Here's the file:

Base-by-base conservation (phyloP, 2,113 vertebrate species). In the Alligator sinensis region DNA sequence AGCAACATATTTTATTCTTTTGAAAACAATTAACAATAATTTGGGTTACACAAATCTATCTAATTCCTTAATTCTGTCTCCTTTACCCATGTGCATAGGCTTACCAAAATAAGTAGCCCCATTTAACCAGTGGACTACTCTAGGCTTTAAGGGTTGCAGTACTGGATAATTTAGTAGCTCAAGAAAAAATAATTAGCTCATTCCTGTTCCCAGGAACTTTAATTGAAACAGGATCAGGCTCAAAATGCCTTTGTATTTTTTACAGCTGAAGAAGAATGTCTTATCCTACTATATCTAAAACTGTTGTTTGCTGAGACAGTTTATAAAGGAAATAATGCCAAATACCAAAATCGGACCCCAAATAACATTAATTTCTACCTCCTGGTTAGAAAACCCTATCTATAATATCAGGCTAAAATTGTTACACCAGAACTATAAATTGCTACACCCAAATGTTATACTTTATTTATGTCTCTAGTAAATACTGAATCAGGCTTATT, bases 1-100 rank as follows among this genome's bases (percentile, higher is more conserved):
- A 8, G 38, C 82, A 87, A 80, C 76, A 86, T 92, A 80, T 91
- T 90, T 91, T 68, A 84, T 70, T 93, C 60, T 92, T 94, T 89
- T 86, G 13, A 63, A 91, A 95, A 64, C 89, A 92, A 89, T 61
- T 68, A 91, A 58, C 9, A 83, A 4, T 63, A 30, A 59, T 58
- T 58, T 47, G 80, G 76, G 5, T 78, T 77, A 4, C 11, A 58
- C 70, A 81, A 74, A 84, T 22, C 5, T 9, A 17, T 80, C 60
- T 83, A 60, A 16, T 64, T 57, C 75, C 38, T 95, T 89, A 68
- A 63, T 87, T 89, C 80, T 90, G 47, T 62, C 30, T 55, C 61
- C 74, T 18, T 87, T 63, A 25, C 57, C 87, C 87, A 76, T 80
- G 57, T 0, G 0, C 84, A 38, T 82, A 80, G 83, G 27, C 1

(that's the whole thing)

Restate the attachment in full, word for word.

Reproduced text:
Base-by-base conservation (phyloP, 2,113 vertebrate species). In the Alligator sinensis region DNA sequence AGCAACATATTTTATTCTTTTGAAAACAATTAACAATAATTTGGGTTACACAAATCTATCTAATTCCTTAATTCTGTCTCCTTTACCCATGTGCATAGGCTTACCAAAATAAGTAGCCCCATTTAACCAGTGGACTACTCTAGGCTTTAAGGGTTGCAGTACTGGATAATTTAGTAGCTCAAGAAAAAATAATTAGCTCATTCCTGTTCCCAGGAACTTTAATTGAAACAGGATCAGGCTCAAAATGCCTTTGTATTTTTTACAGCTGAAGAAGAATGTCTTATCCTACTATATCTAAAACTGTTGTTTGCTGAGACAGTTTATAAAGGAAATAATGCCAAATACCAAAATCGGACCCCAAATAACATTAATTTCTACCTCCTGGTTAGAAAACCCTATCTATAATATCAGGCTAAAATTGTTACACCAGAACTATAAATTGCTACACCCAAATGTTATACTTTATTTATGTCTCTAGTAAATACTGAATCAGGCTTATT, bases 1-100 rank as follows among this genome's bases (percentile, higher is more conserved):
- A 8, G 38, C 82, A 87, A 80, C 76, A 86, T 92, A 80, T 91
- T 90, T 91, T 68, A 84, T 70, T 93, C 60, T 92, T 94, T 89
- T 86, G 13, A 63, A 91, A 95, A 64, C 89, A 92, A 89, T 61
- T 68, A 91, A 58, C 9, A 83, A 4, T 63, A 30, A 59, T 58
- T 58, T 47, G 80, G 76, G 5, T 78, T 77, A 4, C 11, A 58
- C 70, A 81, A 74, A 84, T 22, C 5, T 9, A 17, T 80, C 60
- T 83, A 60, A 16, T 64, T 57, C 75, C 38, T 95, T 89, A 68
- A 63, T 87, T 89, C 80, T 90, G 47, T 62, C 30, T 55, C 61
- C 74, T 18, T 87, T 63, A 25, C 57, C 87, C 87, A 76, T 80
- G 57, T 0, G 0, C 84, A 38, T 82, A 80, G 83, G 27, C 1